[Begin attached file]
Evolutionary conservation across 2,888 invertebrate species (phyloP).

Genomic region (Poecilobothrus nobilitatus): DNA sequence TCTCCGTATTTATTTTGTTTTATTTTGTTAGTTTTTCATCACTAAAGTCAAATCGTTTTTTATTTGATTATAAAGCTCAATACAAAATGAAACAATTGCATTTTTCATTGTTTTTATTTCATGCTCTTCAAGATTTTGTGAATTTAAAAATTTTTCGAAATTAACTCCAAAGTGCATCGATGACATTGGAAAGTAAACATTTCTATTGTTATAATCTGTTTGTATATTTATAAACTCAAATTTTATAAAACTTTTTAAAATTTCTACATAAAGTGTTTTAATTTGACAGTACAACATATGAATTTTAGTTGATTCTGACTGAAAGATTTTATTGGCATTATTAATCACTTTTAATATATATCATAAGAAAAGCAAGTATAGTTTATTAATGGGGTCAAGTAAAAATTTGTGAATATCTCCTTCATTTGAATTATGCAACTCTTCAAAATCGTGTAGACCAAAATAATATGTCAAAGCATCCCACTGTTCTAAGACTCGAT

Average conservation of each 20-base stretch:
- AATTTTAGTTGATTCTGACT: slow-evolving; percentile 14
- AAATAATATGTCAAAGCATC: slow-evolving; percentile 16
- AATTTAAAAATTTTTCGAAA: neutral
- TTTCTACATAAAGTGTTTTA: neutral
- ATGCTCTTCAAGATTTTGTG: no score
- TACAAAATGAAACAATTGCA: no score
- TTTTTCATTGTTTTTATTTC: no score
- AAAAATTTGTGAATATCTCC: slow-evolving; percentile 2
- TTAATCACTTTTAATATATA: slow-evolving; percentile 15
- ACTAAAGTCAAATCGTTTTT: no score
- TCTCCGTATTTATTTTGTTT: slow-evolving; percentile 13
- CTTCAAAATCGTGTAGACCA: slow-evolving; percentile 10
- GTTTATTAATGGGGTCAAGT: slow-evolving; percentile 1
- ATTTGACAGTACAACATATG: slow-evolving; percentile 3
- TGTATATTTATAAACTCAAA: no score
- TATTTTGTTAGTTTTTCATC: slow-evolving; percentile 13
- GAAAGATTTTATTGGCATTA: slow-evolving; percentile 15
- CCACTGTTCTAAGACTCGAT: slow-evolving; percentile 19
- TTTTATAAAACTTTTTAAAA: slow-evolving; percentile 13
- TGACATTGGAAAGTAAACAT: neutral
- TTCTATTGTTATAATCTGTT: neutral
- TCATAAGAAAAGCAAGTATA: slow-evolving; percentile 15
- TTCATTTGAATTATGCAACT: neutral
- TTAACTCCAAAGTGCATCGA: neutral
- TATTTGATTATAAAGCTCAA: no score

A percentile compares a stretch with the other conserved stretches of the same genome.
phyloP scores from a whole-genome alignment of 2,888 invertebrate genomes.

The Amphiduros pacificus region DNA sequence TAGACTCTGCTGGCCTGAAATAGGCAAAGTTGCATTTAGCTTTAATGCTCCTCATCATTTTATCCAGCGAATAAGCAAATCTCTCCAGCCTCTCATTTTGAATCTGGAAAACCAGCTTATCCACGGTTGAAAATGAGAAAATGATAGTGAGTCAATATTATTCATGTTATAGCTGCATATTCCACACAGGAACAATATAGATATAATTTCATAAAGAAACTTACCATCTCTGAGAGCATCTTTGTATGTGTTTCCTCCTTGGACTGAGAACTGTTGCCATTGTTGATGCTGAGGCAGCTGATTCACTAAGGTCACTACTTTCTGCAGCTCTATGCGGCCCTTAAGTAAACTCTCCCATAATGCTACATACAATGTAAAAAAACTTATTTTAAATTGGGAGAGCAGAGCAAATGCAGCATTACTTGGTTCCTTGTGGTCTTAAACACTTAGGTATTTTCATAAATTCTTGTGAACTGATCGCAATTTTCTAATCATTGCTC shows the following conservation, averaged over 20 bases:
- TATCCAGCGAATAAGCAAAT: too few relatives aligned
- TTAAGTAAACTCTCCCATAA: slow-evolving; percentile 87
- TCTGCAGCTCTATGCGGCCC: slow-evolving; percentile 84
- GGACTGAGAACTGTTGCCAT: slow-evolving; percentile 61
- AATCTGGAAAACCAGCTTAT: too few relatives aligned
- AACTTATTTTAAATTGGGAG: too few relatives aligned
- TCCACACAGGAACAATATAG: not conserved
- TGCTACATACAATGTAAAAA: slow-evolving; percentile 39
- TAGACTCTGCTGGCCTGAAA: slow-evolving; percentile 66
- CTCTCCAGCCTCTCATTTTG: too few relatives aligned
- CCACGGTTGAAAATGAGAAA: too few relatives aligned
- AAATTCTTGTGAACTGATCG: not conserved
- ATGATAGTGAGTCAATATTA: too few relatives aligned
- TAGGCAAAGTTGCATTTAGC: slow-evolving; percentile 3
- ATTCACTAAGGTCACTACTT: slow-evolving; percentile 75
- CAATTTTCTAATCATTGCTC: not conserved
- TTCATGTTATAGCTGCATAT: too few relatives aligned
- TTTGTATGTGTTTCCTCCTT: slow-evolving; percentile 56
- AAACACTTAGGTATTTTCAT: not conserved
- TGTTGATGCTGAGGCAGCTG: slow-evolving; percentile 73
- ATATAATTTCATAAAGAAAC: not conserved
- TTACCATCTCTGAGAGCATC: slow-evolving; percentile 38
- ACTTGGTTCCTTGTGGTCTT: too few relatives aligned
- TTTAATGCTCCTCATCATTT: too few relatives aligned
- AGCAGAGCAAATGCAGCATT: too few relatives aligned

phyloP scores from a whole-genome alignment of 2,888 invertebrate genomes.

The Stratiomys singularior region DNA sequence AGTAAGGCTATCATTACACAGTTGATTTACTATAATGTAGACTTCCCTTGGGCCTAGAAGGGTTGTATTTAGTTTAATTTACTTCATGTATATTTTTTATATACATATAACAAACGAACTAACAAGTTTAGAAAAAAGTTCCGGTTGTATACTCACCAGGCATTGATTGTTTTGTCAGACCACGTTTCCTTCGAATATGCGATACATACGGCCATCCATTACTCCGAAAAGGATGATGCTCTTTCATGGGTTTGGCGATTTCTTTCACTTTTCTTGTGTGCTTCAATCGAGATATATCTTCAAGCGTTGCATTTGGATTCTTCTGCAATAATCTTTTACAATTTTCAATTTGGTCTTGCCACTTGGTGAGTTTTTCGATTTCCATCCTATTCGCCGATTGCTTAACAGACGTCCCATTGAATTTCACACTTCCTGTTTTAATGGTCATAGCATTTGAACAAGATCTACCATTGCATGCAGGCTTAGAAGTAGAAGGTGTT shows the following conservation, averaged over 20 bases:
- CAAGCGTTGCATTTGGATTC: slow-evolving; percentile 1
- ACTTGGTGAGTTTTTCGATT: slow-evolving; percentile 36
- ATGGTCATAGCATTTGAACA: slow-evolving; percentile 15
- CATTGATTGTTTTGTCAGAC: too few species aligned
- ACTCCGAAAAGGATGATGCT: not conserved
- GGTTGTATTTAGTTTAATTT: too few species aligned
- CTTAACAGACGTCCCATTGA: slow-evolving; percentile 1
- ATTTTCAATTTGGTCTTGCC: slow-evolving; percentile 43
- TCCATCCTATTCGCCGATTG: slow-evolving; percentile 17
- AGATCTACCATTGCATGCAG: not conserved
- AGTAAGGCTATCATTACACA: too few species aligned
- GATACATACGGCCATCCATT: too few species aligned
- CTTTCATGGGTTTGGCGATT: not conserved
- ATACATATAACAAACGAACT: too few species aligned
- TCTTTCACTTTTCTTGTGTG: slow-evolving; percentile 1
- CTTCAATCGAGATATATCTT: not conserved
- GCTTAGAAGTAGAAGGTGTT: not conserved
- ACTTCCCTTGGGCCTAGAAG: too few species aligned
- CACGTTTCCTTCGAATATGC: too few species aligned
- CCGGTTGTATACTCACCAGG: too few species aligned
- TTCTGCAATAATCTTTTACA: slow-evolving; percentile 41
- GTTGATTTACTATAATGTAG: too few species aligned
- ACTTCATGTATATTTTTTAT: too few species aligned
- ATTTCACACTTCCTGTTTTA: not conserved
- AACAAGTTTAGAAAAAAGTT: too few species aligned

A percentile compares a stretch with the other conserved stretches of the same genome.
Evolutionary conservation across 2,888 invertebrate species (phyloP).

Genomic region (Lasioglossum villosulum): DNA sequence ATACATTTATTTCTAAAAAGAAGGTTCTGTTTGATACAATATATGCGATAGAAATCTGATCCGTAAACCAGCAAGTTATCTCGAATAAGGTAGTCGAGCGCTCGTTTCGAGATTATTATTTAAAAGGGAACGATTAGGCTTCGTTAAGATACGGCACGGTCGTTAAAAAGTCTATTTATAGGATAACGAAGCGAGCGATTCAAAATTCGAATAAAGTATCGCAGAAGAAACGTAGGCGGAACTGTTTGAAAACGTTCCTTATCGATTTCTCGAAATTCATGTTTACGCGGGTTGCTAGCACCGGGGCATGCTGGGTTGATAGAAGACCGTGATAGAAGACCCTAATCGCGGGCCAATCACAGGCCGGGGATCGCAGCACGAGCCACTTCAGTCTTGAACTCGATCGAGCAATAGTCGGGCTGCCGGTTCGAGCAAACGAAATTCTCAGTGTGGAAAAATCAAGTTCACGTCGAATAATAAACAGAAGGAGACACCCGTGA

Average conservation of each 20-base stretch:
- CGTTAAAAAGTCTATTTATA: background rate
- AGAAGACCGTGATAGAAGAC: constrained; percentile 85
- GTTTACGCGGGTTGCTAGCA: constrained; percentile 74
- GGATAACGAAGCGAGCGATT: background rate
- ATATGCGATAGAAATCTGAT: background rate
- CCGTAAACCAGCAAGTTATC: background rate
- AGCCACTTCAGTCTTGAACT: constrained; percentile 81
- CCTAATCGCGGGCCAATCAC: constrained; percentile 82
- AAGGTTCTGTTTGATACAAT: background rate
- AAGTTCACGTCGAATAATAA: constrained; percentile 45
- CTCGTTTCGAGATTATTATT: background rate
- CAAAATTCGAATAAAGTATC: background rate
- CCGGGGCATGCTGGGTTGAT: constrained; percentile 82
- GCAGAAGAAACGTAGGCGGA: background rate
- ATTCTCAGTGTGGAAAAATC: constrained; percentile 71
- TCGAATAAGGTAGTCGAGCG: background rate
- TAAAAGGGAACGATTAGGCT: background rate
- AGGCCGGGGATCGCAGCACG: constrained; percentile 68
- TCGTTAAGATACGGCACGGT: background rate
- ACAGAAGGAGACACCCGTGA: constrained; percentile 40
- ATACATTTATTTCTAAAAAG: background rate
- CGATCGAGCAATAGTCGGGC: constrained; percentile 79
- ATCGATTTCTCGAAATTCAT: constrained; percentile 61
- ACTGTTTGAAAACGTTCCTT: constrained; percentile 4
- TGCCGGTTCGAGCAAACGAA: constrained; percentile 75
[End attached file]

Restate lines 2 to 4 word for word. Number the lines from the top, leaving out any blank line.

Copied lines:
Genomic region (Poecilobothrus nobilitatus): DNA sequence TCTCCGTATTTATTTTGTTTTATTTTGTTAGTTTTTCATCACTAAAGTCAAATCGTTTTTTATTTGATTATAAAGCTCAATACAAAATGAAACAATTGCATTTTTCATTGTTTTTATTTCATGCTCTTCAAGATTTTGTGAATTTAAAAATTTTTCGAAATTAACTCCAAAGTGCATCGATGACATTGGAAAGTAAACATTTCTATTGTTATAATCTGTTTGTATATTTATAAACTCAAATTTTATAAAACTTTTTAAAATTTCTACATAAAGTGTTTTAATTTGACAGTACAACATATGAATTTTAGTTGATTCTGACTGAAAGATTTTATTGGCATTATTAATCACTTTTAATATATATCATAAGAAAAGCAAGTATAGTTTATTAATGGGGTCAAGTAAAAATTTGTGAATATCTCCTTCATTTGAATTATGCAACTCTTCAAAATCGTGTAGACCAAAATAATATGTCAAAGCATCCCACTGTTCTAAGACTCGAT

Average conservation of each 20-base stretch:
- AATTTTAGTTGATTCTGACT: slow-evolving; percentile 14